Gamification: A Traditional Marketing Tool with a Hip, New Name
February 5, 2014
‘Gamification’ is a more complex name for “point collecting”. Actually, we have been doing it for quite some time before the term was ever coined. Something within our rewards and gratifications system loves and sometimes obsesses over competition. This aspect makes gamification such a successful engagement tool to create a unique, online user experience.
Will gamification ever be taken seriously among cynics who doubt its longevity in the marketing world? Will it become a highly integrated part of daily life, and what implications does this hold for the future?
Some people doubt the power and effectiveness of gamification. Their skepticism is perhaps a misplaced lack of understanding in regards to implementation. Research VP at Gartner, Brian Burke, says: “Poor game design is one of the key failings of many gamified applications today.” Nonetheless, brands that most successfully incorporate gamification tap into the needs of their community and understand how they want to interact with the brand.
Gamification Establishes an Invaluable ‘Brand Connection’
Gamification can instantly turn a dull and mundane experience into something fun and rewarding. It’s a great way to get people to perform valuable actions (e.g. filling in their contact details, doing a review, etc.) they might otherwise skip. By creating a positive mental connection in the mind of a consumer, it encourages them to return to your business.
The annual “McDonald’s Monopoly” game is a perfect example of how “gamified” rituals nurture a brand connection within a customer’s mind. Many people bashfully confess to frequenting McDonald’s far more often during the duration of the famous game. Why? It’s been around for so long it’s become almost a nostalgic tradition!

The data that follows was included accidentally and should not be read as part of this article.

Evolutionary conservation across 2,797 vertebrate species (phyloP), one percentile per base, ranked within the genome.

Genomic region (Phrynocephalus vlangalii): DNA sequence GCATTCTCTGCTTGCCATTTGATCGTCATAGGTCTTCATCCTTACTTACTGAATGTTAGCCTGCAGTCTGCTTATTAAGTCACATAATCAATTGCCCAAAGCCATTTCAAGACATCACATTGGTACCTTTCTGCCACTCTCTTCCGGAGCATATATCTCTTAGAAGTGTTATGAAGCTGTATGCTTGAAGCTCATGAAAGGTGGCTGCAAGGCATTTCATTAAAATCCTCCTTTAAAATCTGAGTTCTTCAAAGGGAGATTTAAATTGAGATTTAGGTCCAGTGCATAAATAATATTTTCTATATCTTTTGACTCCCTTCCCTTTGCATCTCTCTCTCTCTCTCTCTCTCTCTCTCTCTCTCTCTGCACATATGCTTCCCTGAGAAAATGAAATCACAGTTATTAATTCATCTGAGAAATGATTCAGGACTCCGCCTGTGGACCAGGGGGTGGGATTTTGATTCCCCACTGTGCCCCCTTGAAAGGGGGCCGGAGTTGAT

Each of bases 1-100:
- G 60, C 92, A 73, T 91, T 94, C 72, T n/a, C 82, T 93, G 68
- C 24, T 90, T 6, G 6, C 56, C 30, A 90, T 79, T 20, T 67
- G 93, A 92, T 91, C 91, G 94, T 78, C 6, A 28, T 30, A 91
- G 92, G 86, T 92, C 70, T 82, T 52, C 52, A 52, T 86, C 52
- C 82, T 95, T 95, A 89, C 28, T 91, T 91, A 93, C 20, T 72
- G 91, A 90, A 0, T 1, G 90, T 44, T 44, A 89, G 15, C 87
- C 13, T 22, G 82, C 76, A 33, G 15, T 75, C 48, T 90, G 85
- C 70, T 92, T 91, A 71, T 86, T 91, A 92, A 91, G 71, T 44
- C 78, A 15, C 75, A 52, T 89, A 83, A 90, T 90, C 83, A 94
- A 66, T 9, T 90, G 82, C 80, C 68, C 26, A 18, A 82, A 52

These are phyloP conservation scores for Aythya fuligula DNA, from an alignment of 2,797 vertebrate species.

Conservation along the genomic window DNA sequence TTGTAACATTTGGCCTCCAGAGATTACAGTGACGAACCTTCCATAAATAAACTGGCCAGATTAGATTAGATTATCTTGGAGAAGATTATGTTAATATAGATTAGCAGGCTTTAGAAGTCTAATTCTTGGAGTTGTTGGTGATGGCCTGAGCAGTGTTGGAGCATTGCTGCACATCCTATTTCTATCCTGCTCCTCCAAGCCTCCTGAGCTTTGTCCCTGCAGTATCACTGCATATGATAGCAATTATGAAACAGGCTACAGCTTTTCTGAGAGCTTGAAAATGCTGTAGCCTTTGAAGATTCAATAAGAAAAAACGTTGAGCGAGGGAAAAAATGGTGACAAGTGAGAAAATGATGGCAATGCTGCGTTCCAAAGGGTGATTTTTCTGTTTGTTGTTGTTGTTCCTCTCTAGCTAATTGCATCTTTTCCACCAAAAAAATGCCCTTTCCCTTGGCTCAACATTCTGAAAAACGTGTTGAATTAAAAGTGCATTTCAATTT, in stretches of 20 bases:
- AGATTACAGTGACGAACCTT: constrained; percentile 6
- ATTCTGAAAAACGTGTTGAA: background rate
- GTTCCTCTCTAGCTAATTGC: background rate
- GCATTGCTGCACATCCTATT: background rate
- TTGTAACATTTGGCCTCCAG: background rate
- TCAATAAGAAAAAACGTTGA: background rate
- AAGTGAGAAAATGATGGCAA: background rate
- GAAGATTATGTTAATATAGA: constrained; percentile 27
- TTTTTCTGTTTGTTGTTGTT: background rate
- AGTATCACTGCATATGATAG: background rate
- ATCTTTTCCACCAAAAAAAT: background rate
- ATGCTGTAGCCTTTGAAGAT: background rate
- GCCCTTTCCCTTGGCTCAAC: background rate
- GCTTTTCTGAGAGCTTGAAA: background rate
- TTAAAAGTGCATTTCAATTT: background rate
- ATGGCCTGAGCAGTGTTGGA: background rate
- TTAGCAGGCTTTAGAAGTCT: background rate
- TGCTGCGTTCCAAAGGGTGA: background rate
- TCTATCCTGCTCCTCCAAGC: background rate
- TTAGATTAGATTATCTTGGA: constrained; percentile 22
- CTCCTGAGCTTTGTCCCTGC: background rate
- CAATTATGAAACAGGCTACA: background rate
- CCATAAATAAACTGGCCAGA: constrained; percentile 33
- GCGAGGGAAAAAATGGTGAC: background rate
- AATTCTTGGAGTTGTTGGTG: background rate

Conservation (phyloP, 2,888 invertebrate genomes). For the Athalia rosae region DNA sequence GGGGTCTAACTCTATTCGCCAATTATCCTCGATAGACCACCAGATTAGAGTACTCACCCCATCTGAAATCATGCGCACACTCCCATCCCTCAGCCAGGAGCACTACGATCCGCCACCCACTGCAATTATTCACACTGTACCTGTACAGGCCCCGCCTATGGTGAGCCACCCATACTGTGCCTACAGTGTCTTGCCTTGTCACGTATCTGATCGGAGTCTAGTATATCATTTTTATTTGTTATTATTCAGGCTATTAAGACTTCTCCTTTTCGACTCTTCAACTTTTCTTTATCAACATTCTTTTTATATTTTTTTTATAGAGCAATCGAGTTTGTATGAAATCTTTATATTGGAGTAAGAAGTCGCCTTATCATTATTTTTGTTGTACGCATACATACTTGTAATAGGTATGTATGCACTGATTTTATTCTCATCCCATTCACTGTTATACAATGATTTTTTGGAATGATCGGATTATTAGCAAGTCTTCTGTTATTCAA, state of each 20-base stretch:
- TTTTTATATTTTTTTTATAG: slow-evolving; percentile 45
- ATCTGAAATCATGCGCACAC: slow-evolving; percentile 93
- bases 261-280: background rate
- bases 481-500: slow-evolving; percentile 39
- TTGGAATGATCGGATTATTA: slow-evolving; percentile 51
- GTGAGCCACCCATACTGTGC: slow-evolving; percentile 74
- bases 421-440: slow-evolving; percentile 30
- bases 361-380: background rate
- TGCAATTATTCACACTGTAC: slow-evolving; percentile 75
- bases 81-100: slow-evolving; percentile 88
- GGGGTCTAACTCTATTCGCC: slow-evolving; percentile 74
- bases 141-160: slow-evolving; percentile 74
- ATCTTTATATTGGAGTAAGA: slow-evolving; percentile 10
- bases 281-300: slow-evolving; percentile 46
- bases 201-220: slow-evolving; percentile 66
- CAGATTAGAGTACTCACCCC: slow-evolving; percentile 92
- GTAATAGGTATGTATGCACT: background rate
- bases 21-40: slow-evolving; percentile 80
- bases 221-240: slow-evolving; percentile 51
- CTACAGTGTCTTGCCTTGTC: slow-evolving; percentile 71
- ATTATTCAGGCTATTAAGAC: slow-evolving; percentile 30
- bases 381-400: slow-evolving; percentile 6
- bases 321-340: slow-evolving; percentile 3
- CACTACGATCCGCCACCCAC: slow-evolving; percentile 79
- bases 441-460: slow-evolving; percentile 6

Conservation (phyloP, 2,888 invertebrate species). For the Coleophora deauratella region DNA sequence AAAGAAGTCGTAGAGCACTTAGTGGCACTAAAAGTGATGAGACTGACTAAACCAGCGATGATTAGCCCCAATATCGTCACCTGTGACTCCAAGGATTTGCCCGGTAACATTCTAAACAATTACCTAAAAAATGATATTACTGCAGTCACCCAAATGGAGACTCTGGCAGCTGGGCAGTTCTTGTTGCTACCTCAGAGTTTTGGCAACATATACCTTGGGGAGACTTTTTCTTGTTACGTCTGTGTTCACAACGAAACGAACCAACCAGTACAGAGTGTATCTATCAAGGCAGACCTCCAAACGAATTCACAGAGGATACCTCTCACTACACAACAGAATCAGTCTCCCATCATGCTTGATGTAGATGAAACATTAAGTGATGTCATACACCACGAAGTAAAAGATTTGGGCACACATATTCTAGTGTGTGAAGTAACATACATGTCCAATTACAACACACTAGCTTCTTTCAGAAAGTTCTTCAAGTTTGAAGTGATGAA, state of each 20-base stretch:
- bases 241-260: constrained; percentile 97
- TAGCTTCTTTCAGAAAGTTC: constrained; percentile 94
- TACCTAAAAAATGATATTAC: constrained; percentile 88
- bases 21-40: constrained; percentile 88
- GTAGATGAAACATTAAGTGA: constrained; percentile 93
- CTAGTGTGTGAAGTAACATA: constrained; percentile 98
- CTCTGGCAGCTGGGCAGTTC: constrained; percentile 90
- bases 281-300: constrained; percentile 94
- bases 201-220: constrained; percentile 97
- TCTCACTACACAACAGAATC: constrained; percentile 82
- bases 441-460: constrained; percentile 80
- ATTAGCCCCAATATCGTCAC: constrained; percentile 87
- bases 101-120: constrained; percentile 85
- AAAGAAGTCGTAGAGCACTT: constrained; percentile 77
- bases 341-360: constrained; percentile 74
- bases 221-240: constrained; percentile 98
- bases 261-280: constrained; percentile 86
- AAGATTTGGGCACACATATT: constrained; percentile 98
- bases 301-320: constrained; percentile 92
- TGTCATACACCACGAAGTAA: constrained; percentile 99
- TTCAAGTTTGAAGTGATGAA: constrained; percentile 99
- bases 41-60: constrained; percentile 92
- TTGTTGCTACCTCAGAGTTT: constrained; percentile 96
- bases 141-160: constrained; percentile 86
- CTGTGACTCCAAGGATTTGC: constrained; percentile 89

Our Daily Lives are Flooded with Gamification Interactions
Gamification has, more noticeably, made its way into our social networks and taken root in our hyper-connected daily interactions. Across numerous social platforms, gamification establishes itself as an engaging and effective strategy. For example, LinkedIn rewards users when they fill in their profile and perform certain actions by showing their progress as they “level up” and earn new achievement titles.
Another social network, Foursquare, motivates its users in two very effective ways. Firstly, badges are awarded to dedicated users for check-ins, which indicate achievements users unlock by completing determined objectives. Secondly, businesses can offer further incentives by giving special deals to customers who check-in with Foursquare.
What Does the Future Hold?
Will gamification continue to take hold and become a more integral part of how brands increase engagement amongst their audience? According to Gartner:
By this year, more than 70% of Global 2000 organizations will have at least one “gamified” application.
The success and evolution of gamification rests in the hands of brands who can truly understand the needs of their customer community and design a gamification strategy accordingly.